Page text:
What Do You Mean, 'Email Marketers Need Not Apply'?

It seems as if the marketing world has a new slogan. Once upon a time it was “email is dead,” but most have come around to believe that email definitely has a place within the marketing construct. But the new slogan seems to indicate that email marketers are a dying breed -- at least when it comes to a marketing organization’s need for them.

Instead of damning the channel, marketers are now rallying against the specialists that build and execute email programs themselves. An article entitled “Email Marketers Need Not Apply” cites statistics from a Forrester study that claims only 6% of respondents deem email a desirable skill when hiring staff.

As you can imagine, having spent the better part of 15-plus years living and breathing the world of email marketing, I approached the article with a fair amount of skepticism. The article says the market is swinging to an increased demand for generalists; we don’t need specialists in marketing channel applications. To that I say: “Malarkey!”



Part of the problem I find in this stance is that the perception of an email marketer as a channel specialist may be a little misguided. Over the course of many years, email marketers have had to hone their skills at marrying technology with marketing strategies -- skills, oddly enough, that align very closely with the definition of a modern marketer.

According to the article, a modern marketer is “someone who knows how to use technology to learn about their customers, apply those learnings to create personalized conversations and content, and execute programs that measure their effectiveness in doing so.” Don’t we do that daily anyway? Let’s examine how we, as email marketers, position our skills to be more relevant in the day of the modern marketer.

Let’s examine how email marketers’ skills align with the top three marketing skills in demand.

Brand management. Partnering with and enhancing the brand is a daily task for email marketers. Every email touch has an impact on brand perception and ultimately carries a profound impression. While most email marketers have not ultimately maintained direct responsibility for managing the brand inside of an organization, every single email specialist I have ever worked with is an advocate for doing what’s best for brand marketing efforts and positioning -- sometimes, even more so than the brand managers inside their organization.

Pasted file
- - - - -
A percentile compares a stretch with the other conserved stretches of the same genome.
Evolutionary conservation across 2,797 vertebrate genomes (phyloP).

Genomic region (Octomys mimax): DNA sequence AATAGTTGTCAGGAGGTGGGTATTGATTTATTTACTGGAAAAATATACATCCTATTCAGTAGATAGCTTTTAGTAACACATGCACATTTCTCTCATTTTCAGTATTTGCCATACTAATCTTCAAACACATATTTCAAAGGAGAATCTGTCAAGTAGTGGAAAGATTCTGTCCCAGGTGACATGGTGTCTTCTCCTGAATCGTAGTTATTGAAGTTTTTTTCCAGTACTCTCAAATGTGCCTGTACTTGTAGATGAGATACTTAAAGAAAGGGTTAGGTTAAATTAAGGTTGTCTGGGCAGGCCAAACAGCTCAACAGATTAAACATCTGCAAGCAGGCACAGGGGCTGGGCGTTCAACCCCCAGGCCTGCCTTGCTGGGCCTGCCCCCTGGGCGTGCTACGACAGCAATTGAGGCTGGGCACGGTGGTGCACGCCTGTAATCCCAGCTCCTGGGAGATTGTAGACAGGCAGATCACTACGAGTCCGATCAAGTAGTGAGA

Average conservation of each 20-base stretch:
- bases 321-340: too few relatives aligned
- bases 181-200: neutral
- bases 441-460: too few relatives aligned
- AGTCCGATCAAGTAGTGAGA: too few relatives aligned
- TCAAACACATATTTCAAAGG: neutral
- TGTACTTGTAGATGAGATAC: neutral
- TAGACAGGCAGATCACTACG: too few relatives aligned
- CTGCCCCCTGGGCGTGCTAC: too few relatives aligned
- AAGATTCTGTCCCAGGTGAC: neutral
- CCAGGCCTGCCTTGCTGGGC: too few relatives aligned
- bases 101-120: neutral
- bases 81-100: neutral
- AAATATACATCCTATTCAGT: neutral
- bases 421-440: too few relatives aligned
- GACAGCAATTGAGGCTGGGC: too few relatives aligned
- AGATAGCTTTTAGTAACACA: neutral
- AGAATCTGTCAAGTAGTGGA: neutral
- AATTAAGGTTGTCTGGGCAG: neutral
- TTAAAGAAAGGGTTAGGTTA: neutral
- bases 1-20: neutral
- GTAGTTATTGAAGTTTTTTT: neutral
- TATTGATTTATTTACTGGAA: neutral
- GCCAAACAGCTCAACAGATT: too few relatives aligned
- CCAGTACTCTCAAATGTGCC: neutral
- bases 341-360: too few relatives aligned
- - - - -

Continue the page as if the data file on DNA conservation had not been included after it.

Strategic planning. While email planning inside many organizations comes at the end of the development process, some of the best multichannel strategists I have ever worked with are email experts.

That being said, just because someone is an expert in email doesn’t mean that’s where her knowledge starts and stops. Email marketers are constantly thinking about the strategic application of the channel and how it complements and/or impacts other channels the brand leverages.

The mental shift needs to happen outside of the email team, where other areas of marketing recognize the value their email team can bring to the conversation. Email marketers can strategically marry goals and objectives with technologies available to them for execution. They can measure that success and do it all over again.

Data analysis. At the very heart of email success is a firm understanding and application of data. Not just email response data, but customer data -- and all the analysis that goes with it. Email marketers, much like direct mailers, are committed to a fundamental understanding of the outcomes for their marketing efforts. Lending insights and asking questions is core to the recommendations made for the next campaign, target audience or new program opportunity.

My recommendation for finding yourself a solid “modern marketer” is to look to your email experts  -- or encourage application from those who have a strong email or digital marketing background, as these are the folks that can meet your needs today -- across channels. Don’t sell talent short simply because they are email experts.

1 comment about "What Do You Mean, 'Email Marketers Need Not Apply'?".
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  1. Chad White from Litmus, December 2, 2014 at 10:19 a.m.

    Omni-channel skills are important, but so are deep channel skills. While consumers are increasingly cross-channel and have high expectations for a seamless experience with a brand, digital marketing channels are simultaneously becoming more complex. A team composed solely of generalists is doomed to struggle.

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